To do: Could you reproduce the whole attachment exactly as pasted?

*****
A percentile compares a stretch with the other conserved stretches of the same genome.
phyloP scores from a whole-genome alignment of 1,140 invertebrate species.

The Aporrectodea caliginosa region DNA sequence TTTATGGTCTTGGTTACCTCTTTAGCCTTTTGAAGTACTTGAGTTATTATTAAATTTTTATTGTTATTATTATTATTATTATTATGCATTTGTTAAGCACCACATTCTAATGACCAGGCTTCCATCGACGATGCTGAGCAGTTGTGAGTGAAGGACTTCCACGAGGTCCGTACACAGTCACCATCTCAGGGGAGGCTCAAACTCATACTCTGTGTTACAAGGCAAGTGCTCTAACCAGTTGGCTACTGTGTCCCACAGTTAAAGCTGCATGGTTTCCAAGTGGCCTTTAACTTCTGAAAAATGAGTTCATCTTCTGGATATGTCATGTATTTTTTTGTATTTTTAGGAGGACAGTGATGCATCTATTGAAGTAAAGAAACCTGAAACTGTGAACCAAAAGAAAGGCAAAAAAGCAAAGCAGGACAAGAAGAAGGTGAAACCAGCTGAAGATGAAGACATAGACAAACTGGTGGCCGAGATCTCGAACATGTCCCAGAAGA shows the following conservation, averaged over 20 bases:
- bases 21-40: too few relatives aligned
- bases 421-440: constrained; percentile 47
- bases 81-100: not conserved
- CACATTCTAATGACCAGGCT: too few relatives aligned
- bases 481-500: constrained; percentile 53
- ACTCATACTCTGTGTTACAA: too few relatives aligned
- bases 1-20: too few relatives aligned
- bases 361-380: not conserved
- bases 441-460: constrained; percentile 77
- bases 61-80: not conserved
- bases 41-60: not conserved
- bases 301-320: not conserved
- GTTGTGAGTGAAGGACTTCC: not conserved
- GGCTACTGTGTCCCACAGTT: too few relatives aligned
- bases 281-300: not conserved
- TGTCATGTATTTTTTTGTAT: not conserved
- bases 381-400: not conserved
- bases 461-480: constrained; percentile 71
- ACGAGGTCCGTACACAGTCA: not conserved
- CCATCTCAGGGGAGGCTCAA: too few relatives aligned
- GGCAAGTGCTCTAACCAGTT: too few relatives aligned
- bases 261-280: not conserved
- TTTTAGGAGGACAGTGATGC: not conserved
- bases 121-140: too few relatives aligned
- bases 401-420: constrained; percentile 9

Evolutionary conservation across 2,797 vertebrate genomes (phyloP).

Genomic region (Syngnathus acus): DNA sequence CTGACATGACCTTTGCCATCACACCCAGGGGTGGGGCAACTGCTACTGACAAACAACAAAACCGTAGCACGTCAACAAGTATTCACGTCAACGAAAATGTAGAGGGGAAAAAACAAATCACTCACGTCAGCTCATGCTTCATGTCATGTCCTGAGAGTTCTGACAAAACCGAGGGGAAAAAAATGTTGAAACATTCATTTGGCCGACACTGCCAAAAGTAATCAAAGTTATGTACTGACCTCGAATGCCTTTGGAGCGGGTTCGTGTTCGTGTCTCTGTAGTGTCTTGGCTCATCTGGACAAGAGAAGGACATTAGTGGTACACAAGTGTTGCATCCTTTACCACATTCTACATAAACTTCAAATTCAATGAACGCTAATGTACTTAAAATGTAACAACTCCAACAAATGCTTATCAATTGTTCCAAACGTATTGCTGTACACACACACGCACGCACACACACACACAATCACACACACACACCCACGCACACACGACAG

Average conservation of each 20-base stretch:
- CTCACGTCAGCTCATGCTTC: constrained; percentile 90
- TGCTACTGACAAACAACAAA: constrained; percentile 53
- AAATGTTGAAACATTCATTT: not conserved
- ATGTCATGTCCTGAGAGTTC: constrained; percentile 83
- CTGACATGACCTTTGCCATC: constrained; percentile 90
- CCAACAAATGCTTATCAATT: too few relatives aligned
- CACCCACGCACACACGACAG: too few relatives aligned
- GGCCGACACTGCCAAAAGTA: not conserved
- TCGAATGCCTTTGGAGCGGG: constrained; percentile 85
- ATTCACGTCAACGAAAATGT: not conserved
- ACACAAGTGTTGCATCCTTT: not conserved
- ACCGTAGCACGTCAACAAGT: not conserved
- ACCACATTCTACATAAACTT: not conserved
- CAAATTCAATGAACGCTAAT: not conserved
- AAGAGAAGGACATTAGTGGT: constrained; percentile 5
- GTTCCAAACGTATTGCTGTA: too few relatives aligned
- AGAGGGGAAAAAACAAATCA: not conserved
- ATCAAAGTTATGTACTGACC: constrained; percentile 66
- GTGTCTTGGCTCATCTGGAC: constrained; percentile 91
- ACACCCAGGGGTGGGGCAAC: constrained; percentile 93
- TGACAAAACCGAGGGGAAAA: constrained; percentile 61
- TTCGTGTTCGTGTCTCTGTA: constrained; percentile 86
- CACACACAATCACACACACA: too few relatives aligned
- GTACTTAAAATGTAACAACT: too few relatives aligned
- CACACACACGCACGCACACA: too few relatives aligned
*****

A percentile compares a stretch with the other conserved stretches of the same genome.
phyloP scores from a whole-genome alignment of 1,140 invertebrate species.

The Aporrectodea caliginosa region DNA sequence TTTATGGTCTTGGTTACCTCTTTAGCCTTTTGAAGTACTTGAGTTATTATTAAATTTTTATTGTTATTATTATTATTATTATTATGCATTTGTTAAGCACCACATTCTAATGACCAGGCTTCCATCGACGATGCTGAGCAGTTGTGAGTGAAGGACTTCCACGAGGTCCGTACACAGTCACCATCTCAGGGGAGGCTCAAACTCATACTCTGTGTTACAAGGCAAGTGCTCTAACCAGTTGGCTACTGTGTCCCACAGTTAAAGCTGCATGGTTTCCAAGTGGCCTTTAACTTCTGAAAAATGAGTTCATCTTCTGGATATGTCATGTATTTTTTTGTATTTTTAGGAGGACAGTGATGCATCTATTGAAGTAAAGAAACCTGAAACTGTGAACCAAAAGAAAGGCAAAAAAGCAAAGCAGGACAAGAAGAAGGTGAAACCAGCTGAAGATGAAGACATAGACAAACTGGTGGCCGAGATCTCGAACATGTCCCAGAAGA shows the following conservation, averaged over 20 bases:
- bases 21-40: too few relatives aligned
- bases 421-440: constrained; percentile 47
- bases 81-100: not conserved
- CACATTCTAATGACCAGGCT: too few relatives aligned
- bases 481-500: constrained; percentile 53
- ACTCATACTCTGTGTTACAA: too few relatives aligned
- bases 1-20: too few relatives aligned
- bases 361-380: not conserved
- bases 441-460: constrained; percentile 77
- bases 61-80: not conserved
- bases 41-60: not conserved
- bases 301-320: not conserved
- GTTGTGAGTGAAGGACTTCC: not conserved
- GGCTACTGTGTCCCACAGTT: too few relatives aligned
- bases 281-300: not conserved
- TGTCATGTATTTTTTTGTAT: not conserved
- bases 381-400: not conserved
- bases 461-480: constrained; percentile 71
- ACGAGGTCCGTACACAGTCA: not conserved
- CCATCTCAGGGGAGGCTCAA: too few relatives aligned
- GGCAAGTGCTCTAACCAGTT: too few relatives aligned
- bases 261-280: not conserved
- TTTTAGGAGGACAGTGATGC: not conserved
- bases 121-140: too few relatives aligned
- bases 401-420: constrained; percentile 9

Evolutionary conservation across 2,797 vertebrate genomes (phyloP).

Genomic region (Syngnathus acus): DNA sequence CTGACATGACCTTTGCCATCACACCCAGGGGTGGGGCAACTGCTACTGACAAACAACAAAACCGTAGCACGTCAACAAGTATTCACGTCAACGAAAATGTAGAGGGGAAAAAACAAATCACTCACGTCAGCTCATGCTTCATGTCATGTCCTGAGAGTTCTGACAAAACCGAGGGGAAAAAAATGTTGAAACATTCATTTGGCCGACACTGCCAAAAGTAATCAAAGTTATGTACTGACCTCGAATGCCTTTGGAGCGGGTTCGTGTTCGTGTCTCTGTAGTGTCTTGGCTCATCTGGACAAGAGAAGGACATTAGTGGTACACAAGTGTTGCATCCTTTACCACATTCTACATAAACTTCAAATTCAATGAACGCTAATGTACTTAAAATGTAACAACTCCAACAAATGCTTATCAATTGTTCCAAACGTATTGCTGTACACACACACGCACGCACACACACACACAATCACACACACACACCCACGCACACACGACAG

Average conservation of each 20-base stretch:
- CTCACGTCAGCTCATGCTTC: constrained; percentile 90
- TGCTACTGACAAACAACAAA: constrained; percentile 53
- AAATGTTGAAACATTCATTT: not conserved
- ATGTCATGTCCTGAGAGTTC: constrained; percentile 83
- CTGACATGACCTTTGCCATC: constrained; percentile 90
- CCAACAAATGCTTATCAATT: too few relatives aligned
- CACCCACGCACACACGACAG: too few relatives aligned
- GGCCGACACTGCCAAAAGTA: not conserved
- TCGAATGCCTTTGGAGCGGG: constrained; percentile 85
- ATTCACGTCAACGAAAATGT: not conserved
- ACACAAGTGTTGCATCCTTT: not conserved
- ACCGTAGCACGTCAACAAGT: not conserved
- ACCACATTCTACATAAACTT: not conserved
- CAAATTCAATGAACGCTAAT: not conserved
- AAGAGAAGGACATTAGTGGT: constrained; percentile 5
- GTTCCAAACGTATTGCTGTA: too few relatives aligned
- AGAGGGGAAAAAACAAATCA: not conserved
- ATCAAAGTTATGTACTGACC: constrained; percentile 66
- GTGTCTTGGCTCATCTGGAC: constrained; percentile 91
- ACACCCAGGGGTGGGGCAAC: constrained; percentile 93
- TGACAAAACCGAGGGGAAAA: constrained; percentile 61
- TTCGTGTTCGTGTCTCTGTA: constrained; percentile 86
- CACACACAATCACACACACA: too few relatives aligned
- GTACTTAAAATGTAACAACT: too few relatives aligned
- CACACACACGCACGCACACA: too few relatives aligned